Magazine

Are Hindu nationalists a danger to other Indians?

  • 12 August 2015
  • From the section Magazine
Father Anthony inside the fire-damaged church

A little more than a year since Narendra Modi's right-wing Hindu nationalist BJP swept to power in India, there are fears that religiously motivated violence may be on the rise. Some say the BJP has bred a culture of intolerance towards minorities that has left even Hindus nervous of speaking out.

Just before Christmas the church of St Sebastian in Delhi was gutted by fire - one of five churches in the capital to have been attacked in the past year.

The pastor of St Sebastian's, Father Anthony Francis, didn't believe the police theory that the fire was caused by a short circuit so started gathering evidence himself. Only when he showed officers a film of oil on top of puddles of water in the wrecked church, did they start an arson investigation.

But no-one has been arrested in this case, or in relation to the four other church attacks.

Image copyright AFP

The congregation of St Sebastian, meanwhile, gathers under plastic sheets suspended from a nearby community centre.

India's much larger Muslim minority has also been under pressure.

In the months leading up to last year's election, violence flared between Muslims and Hindus in the town of Muzzafarnagar, 100km (62 miles) north of Delhi, leaving more than 60 people dead.

While no riots on that scale have occurred since, smaller incidents are common.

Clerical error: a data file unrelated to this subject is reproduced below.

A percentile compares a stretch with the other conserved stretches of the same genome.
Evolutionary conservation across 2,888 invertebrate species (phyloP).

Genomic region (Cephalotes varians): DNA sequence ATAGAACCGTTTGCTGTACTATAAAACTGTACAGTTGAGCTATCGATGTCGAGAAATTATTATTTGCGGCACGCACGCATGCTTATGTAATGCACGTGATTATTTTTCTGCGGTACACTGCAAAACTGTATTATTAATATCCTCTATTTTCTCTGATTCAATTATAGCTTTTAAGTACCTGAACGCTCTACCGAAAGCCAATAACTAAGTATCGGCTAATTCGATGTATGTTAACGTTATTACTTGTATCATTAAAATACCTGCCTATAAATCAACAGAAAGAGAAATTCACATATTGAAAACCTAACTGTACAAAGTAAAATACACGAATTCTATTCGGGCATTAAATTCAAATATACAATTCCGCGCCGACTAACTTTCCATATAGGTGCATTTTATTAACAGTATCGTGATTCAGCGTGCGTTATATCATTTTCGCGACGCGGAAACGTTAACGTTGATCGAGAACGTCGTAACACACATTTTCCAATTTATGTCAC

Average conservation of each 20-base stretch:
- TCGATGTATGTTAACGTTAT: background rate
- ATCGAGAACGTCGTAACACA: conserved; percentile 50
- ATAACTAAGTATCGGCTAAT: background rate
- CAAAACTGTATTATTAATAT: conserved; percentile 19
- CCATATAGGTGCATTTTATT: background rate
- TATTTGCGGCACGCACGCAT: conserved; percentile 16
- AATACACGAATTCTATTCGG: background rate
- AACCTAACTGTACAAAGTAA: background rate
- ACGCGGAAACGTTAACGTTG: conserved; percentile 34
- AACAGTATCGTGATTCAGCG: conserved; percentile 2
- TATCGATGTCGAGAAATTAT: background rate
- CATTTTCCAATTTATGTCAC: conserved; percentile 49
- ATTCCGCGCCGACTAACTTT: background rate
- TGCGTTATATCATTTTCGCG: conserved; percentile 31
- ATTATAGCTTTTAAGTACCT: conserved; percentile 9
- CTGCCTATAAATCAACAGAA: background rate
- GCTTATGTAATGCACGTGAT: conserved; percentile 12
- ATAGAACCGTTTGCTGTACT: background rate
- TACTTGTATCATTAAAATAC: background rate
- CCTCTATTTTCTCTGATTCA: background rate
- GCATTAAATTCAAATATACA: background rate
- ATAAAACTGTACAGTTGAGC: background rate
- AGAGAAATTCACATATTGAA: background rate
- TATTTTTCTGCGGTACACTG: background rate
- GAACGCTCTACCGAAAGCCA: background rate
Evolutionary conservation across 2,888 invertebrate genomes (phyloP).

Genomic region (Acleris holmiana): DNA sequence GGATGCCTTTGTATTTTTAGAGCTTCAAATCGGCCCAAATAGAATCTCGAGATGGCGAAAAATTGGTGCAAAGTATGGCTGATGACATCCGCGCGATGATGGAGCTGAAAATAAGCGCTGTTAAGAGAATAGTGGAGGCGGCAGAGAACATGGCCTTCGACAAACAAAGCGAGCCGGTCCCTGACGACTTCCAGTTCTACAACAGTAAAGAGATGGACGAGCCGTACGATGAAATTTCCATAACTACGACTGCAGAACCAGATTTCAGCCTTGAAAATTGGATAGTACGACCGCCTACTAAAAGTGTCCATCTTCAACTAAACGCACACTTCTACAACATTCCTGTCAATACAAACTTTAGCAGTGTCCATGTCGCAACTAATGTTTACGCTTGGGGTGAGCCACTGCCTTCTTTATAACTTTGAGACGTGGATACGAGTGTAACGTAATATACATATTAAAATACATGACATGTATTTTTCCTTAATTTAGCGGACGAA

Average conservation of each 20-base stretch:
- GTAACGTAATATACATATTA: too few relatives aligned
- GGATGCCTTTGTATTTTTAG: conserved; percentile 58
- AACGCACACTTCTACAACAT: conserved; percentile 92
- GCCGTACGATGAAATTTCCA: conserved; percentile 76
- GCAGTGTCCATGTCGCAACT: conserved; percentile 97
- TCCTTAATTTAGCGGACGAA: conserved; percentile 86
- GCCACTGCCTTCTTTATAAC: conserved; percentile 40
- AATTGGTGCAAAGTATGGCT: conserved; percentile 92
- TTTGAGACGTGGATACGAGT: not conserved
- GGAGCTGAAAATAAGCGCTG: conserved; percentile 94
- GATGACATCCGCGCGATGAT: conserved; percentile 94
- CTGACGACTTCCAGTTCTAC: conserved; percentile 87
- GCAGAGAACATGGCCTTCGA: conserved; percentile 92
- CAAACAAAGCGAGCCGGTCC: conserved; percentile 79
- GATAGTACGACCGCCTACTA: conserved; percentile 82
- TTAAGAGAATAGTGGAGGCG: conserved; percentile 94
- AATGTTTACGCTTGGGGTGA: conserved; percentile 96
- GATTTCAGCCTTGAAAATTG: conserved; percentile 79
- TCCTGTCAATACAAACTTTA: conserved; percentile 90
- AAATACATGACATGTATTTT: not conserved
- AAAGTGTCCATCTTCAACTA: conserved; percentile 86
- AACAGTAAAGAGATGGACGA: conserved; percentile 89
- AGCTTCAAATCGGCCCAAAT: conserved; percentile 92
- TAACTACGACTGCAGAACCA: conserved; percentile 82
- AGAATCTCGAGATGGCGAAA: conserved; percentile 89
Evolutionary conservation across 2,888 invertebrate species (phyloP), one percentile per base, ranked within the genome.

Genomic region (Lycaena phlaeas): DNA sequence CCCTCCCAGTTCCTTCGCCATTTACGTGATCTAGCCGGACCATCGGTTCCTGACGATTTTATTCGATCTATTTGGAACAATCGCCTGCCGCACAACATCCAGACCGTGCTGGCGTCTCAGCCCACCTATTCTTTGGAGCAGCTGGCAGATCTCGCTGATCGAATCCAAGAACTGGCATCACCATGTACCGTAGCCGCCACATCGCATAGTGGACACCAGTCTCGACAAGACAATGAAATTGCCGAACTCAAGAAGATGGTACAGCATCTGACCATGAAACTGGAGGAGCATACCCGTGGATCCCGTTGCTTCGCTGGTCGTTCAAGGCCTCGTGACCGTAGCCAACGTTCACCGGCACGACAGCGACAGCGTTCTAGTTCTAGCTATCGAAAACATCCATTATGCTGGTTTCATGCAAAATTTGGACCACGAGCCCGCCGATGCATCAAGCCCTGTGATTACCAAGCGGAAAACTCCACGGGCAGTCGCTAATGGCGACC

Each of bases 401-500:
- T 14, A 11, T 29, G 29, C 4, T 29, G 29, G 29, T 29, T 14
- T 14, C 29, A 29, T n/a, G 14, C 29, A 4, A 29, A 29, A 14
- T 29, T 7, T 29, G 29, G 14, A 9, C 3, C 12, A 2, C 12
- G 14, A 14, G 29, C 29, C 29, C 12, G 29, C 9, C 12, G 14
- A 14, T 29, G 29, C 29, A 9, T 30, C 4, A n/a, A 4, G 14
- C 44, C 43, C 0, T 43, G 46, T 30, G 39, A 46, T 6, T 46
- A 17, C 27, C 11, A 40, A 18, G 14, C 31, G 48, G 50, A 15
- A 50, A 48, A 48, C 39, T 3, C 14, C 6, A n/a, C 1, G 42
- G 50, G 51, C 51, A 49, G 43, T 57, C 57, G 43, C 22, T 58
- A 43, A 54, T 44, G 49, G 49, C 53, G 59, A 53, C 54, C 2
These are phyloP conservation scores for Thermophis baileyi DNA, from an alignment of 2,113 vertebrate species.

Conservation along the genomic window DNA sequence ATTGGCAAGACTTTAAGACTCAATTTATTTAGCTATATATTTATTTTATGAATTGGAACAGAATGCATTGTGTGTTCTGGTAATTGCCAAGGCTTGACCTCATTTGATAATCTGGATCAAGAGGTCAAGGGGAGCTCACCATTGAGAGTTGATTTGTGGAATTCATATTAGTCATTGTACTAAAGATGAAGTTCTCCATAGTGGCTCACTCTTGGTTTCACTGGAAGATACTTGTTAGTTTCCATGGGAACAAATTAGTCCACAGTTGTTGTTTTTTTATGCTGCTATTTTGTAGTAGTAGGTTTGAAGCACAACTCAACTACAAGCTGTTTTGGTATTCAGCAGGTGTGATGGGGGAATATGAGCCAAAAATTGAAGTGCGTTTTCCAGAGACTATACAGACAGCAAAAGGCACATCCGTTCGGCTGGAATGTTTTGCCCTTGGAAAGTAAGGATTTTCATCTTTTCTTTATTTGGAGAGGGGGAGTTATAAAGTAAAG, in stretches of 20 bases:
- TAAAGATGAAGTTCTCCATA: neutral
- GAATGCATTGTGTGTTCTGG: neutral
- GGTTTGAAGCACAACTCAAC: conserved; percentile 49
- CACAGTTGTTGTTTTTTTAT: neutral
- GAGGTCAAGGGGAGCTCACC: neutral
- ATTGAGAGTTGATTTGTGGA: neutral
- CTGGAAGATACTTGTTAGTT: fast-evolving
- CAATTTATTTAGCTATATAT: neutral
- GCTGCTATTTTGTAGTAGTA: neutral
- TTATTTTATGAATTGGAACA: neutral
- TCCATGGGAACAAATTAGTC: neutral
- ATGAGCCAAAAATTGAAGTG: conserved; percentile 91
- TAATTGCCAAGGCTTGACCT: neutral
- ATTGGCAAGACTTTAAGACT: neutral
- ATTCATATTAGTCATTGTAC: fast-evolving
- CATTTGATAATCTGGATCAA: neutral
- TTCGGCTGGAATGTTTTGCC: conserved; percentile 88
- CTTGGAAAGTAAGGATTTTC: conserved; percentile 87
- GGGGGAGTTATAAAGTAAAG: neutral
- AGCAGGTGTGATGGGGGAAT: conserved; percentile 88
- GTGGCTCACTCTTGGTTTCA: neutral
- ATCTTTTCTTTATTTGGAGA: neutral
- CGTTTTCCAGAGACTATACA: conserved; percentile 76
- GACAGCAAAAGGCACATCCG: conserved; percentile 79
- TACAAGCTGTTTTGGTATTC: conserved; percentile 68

"Just like those riots, now Hindus in the villages are trying to drive Muslims out of the villages - repeated attacks have created an atmosphere of fear," says Mohammad Jamshed, whose brother-in-law, Deen Mohammad, was left paralysed in the sleepy town of Kairana, not far from Muzzafarnagar, in May.

In a bitterly ironic twist, it happened as protesters held a demonstration to demand police action to stop violence against Muslims.

"I stopped to watch and was hit by a bullet fired from inside a police car," says 18-year-old Deen Mohammad. "I felt numb, walked a few steps and then fell down. Then I started vomiting blood."

He fears he will never walk again.

Police say the bullet recovered from Mohammad's body is not a type they use, but they are investigating complaints that officers used excessive force that day.

The previous month a Muslim labourer in the nearby village of Shamli was returning home from Delhi by train when a gang of about 10 Hindu men beat him brutally with rods in the groin, before stealing his money and pulling his beard from his face by the roots.

"The police have not done anything except register a complaint. And now when I go out, I fear that something like this may happen again," says the man, giving his name as Faizan, aged 26.

Stories such as these usually go unnoticed by the media. They seem to some all the more worrying when seen alongside derogatory comments about minorities from a number of BJP politicians.

"Each Hindu woman should mother four children in order to protect the predominance of Hindus," said one MP, Sakshi Maharaj.